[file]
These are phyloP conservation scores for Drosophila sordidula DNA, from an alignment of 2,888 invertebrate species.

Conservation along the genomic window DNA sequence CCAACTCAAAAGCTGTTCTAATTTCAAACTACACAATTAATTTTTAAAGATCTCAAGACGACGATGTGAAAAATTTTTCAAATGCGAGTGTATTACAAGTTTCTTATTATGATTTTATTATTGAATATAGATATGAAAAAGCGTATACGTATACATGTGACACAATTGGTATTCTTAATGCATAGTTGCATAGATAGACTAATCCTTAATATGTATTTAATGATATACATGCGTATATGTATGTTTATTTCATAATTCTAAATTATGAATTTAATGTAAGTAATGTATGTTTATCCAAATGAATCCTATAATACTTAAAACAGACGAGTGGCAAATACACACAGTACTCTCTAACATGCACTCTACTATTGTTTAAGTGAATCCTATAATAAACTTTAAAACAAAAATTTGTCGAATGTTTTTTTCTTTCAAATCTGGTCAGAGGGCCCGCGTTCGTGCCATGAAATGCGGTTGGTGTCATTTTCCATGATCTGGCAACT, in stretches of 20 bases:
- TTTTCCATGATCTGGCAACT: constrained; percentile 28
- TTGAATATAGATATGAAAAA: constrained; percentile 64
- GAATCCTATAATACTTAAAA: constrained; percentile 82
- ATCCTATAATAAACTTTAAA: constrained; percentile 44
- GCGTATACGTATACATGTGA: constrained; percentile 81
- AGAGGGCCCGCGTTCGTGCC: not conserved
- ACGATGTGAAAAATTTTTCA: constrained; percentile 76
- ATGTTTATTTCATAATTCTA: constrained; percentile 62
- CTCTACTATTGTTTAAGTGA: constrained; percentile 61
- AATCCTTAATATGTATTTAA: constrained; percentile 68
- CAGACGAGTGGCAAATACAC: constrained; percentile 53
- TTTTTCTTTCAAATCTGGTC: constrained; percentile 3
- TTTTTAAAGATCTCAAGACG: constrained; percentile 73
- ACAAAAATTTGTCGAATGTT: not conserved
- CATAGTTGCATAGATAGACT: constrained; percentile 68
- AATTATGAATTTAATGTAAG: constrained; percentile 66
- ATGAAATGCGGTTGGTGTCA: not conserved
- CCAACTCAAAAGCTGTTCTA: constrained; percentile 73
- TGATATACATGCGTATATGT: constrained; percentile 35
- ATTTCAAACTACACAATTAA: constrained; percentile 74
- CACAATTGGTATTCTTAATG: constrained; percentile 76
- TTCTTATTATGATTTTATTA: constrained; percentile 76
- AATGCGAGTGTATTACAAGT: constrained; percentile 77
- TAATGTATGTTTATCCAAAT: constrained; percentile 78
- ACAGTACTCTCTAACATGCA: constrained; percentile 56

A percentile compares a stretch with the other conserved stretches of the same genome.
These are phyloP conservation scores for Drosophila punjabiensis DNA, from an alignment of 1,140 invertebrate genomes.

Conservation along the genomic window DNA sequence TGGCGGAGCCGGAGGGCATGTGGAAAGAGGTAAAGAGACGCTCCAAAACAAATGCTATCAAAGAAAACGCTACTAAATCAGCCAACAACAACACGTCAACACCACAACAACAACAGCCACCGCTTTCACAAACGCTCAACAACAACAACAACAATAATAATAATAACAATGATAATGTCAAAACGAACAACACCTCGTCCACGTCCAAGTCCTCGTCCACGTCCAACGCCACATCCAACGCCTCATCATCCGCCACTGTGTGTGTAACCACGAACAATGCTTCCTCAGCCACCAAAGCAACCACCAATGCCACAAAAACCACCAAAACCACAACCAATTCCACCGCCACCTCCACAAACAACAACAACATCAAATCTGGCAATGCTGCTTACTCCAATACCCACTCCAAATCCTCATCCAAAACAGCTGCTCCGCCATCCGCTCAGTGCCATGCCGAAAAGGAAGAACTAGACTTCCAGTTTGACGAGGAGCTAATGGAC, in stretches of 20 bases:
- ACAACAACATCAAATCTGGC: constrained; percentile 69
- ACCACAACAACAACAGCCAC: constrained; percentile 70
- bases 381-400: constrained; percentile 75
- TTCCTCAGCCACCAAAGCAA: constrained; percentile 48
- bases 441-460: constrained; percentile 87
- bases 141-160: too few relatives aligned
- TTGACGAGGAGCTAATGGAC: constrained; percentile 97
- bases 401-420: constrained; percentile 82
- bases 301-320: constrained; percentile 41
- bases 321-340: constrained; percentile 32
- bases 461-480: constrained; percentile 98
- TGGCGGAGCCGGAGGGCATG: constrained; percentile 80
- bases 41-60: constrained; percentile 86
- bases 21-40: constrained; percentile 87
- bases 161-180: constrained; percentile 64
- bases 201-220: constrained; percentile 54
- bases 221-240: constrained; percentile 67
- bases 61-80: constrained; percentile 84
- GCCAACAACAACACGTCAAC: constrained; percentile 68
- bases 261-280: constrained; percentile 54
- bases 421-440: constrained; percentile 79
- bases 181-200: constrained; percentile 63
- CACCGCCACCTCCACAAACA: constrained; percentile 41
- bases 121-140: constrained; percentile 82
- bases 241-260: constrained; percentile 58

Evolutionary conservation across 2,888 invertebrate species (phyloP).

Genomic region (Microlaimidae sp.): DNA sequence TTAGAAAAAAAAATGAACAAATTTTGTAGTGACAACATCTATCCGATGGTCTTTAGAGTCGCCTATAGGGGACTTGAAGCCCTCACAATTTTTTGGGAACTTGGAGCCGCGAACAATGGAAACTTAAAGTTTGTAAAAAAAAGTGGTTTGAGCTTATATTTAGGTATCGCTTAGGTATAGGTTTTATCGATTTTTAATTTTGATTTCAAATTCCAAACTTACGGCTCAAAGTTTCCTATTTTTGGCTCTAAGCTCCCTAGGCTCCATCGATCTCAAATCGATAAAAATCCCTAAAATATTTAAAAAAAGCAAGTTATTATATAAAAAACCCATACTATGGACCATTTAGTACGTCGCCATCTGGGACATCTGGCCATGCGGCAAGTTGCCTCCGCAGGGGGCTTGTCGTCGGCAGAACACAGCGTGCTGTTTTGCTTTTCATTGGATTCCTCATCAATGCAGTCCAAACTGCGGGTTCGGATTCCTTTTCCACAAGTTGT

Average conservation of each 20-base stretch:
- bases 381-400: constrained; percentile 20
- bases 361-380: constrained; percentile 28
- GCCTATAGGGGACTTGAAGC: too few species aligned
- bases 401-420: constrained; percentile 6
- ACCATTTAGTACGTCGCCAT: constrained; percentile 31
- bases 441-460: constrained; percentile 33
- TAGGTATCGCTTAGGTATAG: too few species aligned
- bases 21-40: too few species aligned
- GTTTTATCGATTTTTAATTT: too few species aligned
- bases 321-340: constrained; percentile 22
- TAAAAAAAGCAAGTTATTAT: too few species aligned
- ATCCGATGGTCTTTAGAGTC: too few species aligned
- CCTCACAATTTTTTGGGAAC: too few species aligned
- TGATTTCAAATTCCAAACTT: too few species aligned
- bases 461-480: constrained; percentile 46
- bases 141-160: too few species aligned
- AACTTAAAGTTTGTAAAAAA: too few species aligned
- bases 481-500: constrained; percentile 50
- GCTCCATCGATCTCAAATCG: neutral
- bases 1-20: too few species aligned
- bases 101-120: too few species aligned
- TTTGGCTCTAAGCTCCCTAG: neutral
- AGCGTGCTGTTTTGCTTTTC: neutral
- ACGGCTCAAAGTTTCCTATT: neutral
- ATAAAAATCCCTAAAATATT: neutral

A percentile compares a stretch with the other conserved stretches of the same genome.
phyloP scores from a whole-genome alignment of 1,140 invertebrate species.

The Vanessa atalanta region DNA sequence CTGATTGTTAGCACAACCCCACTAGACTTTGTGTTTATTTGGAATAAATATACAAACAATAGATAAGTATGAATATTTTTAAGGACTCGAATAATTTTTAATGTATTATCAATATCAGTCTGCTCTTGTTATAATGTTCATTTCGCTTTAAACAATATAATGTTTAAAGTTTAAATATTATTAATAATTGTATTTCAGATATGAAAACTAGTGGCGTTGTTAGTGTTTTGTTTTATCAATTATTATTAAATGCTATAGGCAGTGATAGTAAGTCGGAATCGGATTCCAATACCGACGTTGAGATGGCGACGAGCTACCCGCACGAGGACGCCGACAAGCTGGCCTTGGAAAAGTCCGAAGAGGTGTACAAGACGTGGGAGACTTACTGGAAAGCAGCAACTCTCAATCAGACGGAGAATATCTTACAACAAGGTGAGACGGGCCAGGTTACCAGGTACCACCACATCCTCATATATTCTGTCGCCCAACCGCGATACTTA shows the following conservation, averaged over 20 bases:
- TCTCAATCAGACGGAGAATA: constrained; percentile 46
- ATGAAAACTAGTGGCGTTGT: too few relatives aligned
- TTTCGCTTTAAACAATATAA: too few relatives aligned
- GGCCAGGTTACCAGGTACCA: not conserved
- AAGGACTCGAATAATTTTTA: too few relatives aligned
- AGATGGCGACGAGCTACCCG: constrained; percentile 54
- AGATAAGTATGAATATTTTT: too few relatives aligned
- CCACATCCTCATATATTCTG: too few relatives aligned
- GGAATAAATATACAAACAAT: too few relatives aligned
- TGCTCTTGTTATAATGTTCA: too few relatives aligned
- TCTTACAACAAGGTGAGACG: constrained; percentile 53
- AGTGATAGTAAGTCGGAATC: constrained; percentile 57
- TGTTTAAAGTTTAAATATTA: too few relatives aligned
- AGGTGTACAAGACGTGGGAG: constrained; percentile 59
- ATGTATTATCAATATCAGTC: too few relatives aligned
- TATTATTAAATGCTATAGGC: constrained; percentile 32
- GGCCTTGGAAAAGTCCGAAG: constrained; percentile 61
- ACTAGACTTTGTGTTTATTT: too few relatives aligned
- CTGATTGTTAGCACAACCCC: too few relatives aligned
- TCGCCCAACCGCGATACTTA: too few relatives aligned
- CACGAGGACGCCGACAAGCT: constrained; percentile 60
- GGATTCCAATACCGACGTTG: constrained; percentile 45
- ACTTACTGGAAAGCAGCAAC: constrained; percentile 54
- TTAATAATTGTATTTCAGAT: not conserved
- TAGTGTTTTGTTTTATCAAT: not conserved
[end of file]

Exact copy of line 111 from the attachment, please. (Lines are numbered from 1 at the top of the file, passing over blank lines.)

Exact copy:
- TAGTGTTTTGTTTTATCAAT: not conserved